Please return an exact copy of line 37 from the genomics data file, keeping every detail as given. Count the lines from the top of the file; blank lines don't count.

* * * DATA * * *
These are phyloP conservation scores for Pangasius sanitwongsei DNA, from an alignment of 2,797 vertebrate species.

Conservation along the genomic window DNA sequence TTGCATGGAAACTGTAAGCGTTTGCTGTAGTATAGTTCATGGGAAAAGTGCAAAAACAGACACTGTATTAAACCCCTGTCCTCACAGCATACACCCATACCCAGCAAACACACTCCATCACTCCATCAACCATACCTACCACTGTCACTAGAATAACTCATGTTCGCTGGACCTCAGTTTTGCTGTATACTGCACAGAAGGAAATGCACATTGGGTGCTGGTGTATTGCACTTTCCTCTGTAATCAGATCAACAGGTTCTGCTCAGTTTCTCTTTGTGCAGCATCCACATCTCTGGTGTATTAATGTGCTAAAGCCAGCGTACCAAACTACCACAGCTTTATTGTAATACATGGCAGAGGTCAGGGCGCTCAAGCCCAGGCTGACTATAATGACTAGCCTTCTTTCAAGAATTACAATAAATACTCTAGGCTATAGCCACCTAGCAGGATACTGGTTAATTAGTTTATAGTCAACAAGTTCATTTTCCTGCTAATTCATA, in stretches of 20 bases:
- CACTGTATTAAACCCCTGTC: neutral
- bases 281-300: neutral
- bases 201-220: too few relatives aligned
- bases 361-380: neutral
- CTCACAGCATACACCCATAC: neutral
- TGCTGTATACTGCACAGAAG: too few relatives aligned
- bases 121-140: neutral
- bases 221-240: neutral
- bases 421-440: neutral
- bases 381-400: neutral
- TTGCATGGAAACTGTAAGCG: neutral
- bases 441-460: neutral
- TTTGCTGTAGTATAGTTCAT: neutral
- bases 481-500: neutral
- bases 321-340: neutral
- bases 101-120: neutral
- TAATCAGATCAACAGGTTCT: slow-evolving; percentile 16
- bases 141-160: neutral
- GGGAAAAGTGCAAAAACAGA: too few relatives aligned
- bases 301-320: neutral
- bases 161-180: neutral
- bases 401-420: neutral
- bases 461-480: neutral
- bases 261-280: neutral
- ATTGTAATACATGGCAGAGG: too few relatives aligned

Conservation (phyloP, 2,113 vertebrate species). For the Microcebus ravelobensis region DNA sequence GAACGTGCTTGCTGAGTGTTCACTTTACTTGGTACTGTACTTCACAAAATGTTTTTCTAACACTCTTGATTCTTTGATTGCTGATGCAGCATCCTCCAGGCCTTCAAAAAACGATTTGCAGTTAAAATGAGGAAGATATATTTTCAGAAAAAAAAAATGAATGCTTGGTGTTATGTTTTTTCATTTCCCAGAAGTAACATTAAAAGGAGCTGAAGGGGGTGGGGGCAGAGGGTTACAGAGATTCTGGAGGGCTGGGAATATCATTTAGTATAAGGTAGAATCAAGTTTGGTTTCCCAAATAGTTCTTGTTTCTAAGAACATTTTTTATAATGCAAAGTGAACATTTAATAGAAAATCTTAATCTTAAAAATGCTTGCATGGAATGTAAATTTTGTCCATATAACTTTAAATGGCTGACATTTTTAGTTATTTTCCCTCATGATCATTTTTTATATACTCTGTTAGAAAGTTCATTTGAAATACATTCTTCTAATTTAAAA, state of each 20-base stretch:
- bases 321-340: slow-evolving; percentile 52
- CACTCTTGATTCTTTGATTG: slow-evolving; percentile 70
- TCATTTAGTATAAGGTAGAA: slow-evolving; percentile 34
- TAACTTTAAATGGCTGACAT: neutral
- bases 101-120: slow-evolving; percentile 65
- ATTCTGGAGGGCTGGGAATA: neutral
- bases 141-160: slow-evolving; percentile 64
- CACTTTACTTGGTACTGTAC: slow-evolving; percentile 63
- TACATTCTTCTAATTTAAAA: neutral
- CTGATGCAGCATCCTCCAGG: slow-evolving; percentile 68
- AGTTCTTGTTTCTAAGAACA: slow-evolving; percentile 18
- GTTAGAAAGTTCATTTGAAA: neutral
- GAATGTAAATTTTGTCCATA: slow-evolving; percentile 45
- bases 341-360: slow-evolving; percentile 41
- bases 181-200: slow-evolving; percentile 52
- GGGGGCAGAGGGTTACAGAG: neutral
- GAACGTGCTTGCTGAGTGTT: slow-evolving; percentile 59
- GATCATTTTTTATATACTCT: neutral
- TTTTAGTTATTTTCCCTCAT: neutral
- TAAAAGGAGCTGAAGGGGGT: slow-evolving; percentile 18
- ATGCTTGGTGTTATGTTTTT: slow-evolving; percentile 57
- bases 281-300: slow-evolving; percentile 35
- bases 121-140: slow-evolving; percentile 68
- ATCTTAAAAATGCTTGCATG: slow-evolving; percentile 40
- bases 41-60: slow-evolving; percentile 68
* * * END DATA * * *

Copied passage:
- TACATTCTTCTAATTTAAAA: neutral